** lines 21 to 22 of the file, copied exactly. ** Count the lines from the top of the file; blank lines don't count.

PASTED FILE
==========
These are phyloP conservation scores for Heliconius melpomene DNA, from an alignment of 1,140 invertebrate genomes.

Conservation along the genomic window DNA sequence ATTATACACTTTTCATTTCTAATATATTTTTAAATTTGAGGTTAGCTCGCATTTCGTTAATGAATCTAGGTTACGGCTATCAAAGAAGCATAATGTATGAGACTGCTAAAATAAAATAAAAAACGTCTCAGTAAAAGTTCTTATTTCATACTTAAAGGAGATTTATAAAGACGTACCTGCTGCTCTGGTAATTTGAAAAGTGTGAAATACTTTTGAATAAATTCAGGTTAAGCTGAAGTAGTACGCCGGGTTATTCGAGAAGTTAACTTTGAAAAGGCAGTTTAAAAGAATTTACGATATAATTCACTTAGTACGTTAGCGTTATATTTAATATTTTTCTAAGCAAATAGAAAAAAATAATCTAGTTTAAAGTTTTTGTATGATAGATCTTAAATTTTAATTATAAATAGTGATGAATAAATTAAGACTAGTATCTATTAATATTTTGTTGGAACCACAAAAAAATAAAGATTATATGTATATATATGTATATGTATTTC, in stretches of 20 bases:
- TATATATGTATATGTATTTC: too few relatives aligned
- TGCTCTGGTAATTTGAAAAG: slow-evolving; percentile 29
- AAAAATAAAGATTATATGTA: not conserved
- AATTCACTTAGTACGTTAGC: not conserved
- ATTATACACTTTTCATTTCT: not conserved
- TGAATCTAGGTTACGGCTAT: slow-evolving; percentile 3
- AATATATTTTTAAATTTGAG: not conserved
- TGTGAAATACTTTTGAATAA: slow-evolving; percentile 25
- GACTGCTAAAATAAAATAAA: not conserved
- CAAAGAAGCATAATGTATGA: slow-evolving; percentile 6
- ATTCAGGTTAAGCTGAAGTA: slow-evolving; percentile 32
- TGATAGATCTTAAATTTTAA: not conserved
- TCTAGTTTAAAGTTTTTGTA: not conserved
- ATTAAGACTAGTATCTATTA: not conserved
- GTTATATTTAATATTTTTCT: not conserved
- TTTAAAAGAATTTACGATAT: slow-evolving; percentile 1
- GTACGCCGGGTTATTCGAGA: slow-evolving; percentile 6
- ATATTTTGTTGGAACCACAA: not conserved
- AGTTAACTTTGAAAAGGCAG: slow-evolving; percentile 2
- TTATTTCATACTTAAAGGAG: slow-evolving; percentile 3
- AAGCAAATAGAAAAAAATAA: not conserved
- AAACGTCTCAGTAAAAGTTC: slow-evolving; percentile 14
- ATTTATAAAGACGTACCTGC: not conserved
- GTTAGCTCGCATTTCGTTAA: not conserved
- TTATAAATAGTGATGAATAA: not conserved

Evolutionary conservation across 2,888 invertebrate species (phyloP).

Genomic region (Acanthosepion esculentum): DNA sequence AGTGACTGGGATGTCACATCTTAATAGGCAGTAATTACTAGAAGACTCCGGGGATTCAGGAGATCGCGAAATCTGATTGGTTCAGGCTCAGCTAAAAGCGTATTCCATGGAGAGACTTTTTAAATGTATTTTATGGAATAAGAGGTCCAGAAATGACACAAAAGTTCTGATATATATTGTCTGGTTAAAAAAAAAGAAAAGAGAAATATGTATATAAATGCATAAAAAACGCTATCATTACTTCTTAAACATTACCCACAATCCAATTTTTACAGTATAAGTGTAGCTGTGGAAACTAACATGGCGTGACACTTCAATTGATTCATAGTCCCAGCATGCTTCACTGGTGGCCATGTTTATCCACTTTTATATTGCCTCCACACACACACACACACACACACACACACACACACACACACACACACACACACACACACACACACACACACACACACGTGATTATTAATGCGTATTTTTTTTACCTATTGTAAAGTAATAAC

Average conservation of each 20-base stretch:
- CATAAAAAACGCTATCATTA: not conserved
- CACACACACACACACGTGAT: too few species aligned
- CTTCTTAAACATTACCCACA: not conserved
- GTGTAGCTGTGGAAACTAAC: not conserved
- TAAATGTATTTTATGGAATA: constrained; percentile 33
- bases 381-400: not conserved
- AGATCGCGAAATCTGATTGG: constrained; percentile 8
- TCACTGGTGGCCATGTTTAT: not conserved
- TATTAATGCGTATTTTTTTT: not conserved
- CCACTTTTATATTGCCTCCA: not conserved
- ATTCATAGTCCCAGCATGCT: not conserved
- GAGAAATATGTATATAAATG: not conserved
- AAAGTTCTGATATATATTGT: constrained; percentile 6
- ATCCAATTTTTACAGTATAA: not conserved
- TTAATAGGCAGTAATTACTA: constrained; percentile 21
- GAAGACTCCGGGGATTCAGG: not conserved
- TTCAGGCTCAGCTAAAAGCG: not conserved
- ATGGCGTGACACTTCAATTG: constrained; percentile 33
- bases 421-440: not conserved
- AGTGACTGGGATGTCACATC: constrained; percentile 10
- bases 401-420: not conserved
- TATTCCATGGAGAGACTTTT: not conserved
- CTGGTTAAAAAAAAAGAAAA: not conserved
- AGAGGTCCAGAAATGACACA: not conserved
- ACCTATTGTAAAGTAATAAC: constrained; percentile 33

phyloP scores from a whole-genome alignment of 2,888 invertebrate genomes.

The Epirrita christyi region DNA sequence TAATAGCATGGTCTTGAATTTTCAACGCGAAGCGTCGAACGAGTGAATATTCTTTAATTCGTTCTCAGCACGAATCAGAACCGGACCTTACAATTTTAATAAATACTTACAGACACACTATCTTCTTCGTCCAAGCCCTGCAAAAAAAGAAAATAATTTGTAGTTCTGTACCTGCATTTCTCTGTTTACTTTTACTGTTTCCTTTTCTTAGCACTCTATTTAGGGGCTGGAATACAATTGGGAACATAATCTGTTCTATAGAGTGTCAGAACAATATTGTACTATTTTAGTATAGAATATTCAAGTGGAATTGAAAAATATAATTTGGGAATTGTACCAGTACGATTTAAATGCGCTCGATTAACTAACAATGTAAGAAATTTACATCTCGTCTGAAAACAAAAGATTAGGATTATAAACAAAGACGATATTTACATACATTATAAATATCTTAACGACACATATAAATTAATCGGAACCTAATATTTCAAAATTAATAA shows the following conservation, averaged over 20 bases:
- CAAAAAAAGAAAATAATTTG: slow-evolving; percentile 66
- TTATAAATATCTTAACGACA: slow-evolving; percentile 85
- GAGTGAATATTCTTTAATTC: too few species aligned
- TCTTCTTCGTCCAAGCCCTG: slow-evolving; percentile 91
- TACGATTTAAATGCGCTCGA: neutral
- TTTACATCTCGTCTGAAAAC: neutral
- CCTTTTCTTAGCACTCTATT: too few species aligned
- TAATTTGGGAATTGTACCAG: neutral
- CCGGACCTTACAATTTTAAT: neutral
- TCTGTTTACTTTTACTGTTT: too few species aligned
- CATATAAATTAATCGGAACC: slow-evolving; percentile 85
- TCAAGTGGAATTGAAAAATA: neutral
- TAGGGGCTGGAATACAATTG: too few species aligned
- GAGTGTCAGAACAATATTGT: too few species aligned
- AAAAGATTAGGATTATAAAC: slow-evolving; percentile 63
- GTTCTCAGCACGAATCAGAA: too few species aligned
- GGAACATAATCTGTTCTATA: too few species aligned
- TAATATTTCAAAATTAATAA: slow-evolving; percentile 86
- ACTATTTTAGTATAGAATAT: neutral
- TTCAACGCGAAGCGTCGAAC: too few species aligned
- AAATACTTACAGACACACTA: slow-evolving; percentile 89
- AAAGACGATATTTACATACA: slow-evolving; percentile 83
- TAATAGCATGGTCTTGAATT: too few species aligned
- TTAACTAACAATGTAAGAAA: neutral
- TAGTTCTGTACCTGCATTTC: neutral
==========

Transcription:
- AGTTAACTTTGAAAAGGCAG: slow-evolving; percentile 2
- TTATTTCATACTTAAAGGAG: slow-evolving; percentile 3